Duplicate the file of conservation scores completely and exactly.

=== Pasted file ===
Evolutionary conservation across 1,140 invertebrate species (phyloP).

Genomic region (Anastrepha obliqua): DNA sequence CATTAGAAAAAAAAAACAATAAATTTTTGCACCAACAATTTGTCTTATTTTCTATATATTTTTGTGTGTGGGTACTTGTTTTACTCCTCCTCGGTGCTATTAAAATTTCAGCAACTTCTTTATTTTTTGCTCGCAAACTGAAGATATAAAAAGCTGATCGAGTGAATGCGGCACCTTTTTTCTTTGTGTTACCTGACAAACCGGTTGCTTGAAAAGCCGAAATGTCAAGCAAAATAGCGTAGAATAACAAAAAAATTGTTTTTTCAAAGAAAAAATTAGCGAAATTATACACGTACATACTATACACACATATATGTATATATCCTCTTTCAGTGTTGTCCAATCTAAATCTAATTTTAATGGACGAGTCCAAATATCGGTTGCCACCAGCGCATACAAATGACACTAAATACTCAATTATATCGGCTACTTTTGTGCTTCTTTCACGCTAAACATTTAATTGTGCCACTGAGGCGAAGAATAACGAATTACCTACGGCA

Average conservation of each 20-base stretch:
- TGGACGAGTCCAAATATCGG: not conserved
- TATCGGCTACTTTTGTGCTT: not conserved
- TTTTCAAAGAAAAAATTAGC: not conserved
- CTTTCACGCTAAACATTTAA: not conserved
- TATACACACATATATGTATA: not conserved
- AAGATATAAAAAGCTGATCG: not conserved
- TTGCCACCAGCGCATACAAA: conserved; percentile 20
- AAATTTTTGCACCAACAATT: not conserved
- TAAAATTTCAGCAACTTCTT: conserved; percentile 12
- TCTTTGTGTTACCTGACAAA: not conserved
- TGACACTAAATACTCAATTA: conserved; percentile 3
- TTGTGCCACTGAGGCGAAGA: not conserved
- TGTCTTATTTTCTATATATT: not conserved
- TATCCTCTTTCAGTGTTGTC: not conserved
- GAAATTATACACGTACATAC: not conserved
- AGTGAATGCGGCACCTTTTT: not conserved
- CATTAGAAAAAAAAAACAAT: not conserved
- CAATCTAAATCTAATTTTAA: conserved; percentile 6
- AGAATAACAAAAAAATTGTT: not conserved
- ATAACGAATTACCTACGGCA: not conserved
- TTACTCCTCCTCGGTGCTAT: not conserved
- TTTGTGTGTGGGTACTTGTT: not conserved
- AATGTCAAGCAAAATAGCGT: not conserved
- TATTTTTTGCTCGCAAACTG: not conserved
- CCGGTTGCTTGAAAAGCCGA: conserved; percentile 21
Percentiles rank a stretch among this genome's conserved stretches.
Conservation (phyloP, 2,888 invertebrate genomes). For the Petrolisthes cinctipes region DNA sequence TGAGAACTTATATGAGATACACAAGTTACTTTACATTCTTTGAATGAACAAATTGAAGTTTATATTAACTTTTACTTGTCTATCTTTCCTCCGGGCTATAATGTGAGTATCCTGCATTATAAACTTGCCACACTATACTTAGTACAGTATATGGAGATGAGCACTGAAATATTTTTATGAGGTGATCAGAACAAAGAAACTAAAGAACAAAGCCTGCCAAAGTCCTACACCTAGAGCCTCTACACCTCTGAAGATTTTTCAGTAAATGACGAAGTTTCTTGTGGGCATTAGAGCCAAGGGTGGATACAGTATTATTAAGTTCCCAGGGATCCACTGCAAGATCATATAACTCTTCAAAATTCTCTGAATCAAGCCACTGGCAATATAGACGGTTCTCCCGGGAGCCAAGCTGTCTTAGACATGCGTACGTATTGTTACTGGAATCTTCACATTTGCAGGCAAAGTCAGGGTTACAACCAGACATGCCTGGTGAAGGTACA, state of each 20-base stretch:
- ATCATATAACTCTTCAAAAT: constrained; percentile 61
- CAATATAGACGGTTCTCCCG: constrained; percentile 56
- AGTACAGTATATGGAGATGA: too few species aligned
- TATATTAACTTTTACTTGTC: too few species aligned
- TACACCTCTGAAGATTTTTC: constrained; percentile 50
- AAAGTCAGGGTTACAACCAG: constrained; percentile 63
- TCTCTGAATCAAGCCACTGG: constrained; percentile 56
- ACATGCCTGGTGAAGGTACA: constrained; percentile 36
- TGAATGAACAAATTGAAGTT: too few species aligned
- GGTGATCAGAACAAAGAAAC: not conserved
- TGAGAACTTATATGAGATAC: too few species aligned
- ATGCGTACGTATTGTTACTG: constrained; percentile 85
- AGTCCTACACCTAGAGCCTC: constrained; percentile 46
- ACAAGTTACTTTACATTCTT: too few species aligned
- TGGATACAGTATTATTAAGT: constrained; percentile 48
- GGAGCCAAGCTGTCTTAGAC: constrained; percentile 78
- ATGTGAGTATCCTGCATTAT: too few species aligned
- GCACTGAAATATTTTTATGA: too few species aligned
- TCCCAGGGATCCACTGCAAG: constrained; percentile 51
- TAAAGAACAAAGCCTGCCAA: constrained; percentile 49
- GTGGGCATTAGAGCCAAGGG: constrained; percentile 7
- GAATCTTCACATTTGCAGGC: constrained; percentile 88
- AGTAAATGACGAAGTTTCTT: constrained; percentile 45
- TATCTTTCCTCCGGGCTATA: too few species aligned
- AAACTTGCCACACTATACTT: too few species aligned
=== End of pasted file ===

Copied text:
Evolutionary conservation across 1,140 invertebrate species (phyloP).

Genomic region (Anastrepha obliqua): DNA sequence CATTAGAAAAAAAAAACAATAAATTTTTGCACCAACAATTTGTCTTATTTTCTATATATTTTTGTGTGTGGGTACTTGTTTTACTCCTCCTCGGTGCTATTAAAATTTCAGCAACTTCTTTATTTTTTGCTCGCAAACTGAAGATATAAAAAGCTGATCGAGTGAATGCGGCACCTTTTTTCTTTGTGTTACCTGACAAACCGGTTGCTTGAAAAGCCGAAATGTCAAGCAAAATAGCGTAGAATAACAAAAAAATTGTTTTTTCAAAGAAAAAATTAGCGAAATTATACACGTACATACTATACACACATATATGTATATATCCTCTTTCAGTGTTGTCCAATCTAAATCTAATTTTAATGGACGAGTCCAAATATCGGTTGCCACCAGCGCATACAAATGACACTAAATACTCAATTATATCGGCTACTTTTGTGCTTCTTTCACGCTAAACATTTAATTGTGCCACTGAGGCGAAGAATAACGAATTACCTACGGCA

Average conservation of each 20-base stretch:
- TGGACGAGTCCAAATATCGG: not conserved
- TATCGGCTACTTTTGTGCTT: not conserved
- TTTTCAAAGAAAAAATTAGC: not conserved
- CTTTCACGCTAAACATTTAA: not conserved
- TATACACACATATATGTATA: not conserved
- AAGATATAAAAAGCTGATCG: not conserved
- TTGCCACCAGCGCATACAAA: conserved; percentile 20
- AAATTTTTGCACCAACAATT: not conserved
- TAAAATTTCAGCAACTTCTT: conserved; percentile 12
- TCTTTGTGTTACCTGACAAA: not conserved
- TGACACTAAATACTCAATTA: conserved; percentile 3
- TTGTGCCACTGAGGCGAAGA: not conserved
- TGTCTTATTTTCTATATATT: not conserved
- TATCCTCTTTCAGTGTTGTC: not conserved
- GAAATTATACACGTACATAC: not conserved
- AGTGAATGCGGCACCTTTTT: not conserved
- CATTAGAAAAAAAAAACAAT: not conserved
- CAATCTAAATCTAATTTTAA: conserved; percentile 6
- AGAATAACAAAAAAATTGTT: not conserved
- ATAACGAATTACCTACGGCA: not conserved
- TTACTCCTCCTCGGTGCTAT: not conserved
- TTTGTGTGTGGGTACTTGTT: not conserved
- AATGTCAAGCAAAATAGCGT: not conserved
- TATTTTTTGCTCGCAAACTG: not conserved
- CCGGTTGCTTGAAAAGCCGA: conserved; percentile 21
Percentiles rank a stretch among this genome's conserved stretches.
Conservation (phyloP, 2,888 invertebrate genomes). For the Petrolisthes cinctipes region DNA sequence TGAGAACTTATATGAGATACACAAGTTACTTTACATTCTTTGAATGAACAAATTGAAGTTTATATTAACTTTTACTTGTCTATCTTTCCTCCGGGCTATAATGTGAGTATCCTGCATTATAAACTTGCCACACTATACTTAGTACAGTATATGGAGATGAGCACTGAAATATTTTTATGAGGTGATCAGAACAAAGAAACTAAAGAACAAAGCCTGCCAAAGTCCTACACCTAGAGCCTCTACACCTCTGAAGATTTTTCAGTAAATGACGAAGTTTCTTGTGGGCATTAGAGCCAAGGGTGGATACAGTATTATTAAGTTCCCAGGGATCCACTGCAAGATCATATAACTCTTCAAAATTCTCTGAATCAAGCCACTGGCAATATAGACGGTTCTCCCGGGAGCCAAGCTGTCTTAGACATGCGTACGTATTGTTACTGGAATCTTCACATTTGCAGGCAAAGTCAGGGTTACAACCAGACATGCCTGGTGAAGGTACA, state of each 20-base stretch:
- ATCATATAACTCTTCAAAAT: constrained; percentile 61
- CAATATAGACGGTTCTCCCG: constrained; percentile 56
- AGTACAGTATATGGAGATGA: too few species aligned
- TATATTAACTTTTACTTGTC: too few species aligned
- TACACCTCTGAAGATTTTTC: constrained; percentile 50
- AAAGTCAGGGTTACAACCAG: constrained; percentile 63
- TCTCTGAATCAAGCCACTGG: constrained; percentile 56
- ACATGCCTGGTGAAGGTACA: constrained; percentile 36
- TGAATGAACAAATTGAAGTT: too few species aligned
- GGTGATCAGAACAAAGAAAC: not conserved
- TGAGAACTTATATGAGATAC: too few species aligned
- ATGCGTACGTATTGTTACTG: constrained; percentile 85
- AGTCCTACACCTAGAGCCTC: constrained; percentile 46
- ACAAGTTACTTTACATTCTT: too few species aligned
- TGGATACAGTATTATTAAGT: constrained; percentile 48
- GGAGCCAAGCTGTCTTAGAC: constrained; percentile 78
- ATGTGAGTATCCTGCATTAT: too few species aligned
- GCACTGAAATATTTTTATGA: too few species aligned
- TCCCAGGGATCCACTGCAAG: constrained; percentile 51
- TAAAGAACAAAGCCTGCCAA: constrained; percentile 49
- GTGGGCATTAGAGCCAAGGG: constrained; percentile 7
- GAATCTTCACATTTGCAGGC: constrained; percentile 88
- AGTAAATGACGAAGTTTCTT: constrained; percentile 45
- TATCTTTCCTCCGGGCTATA: too few species aligned
- AAACTTGCCACACTATACTT: too few species aligned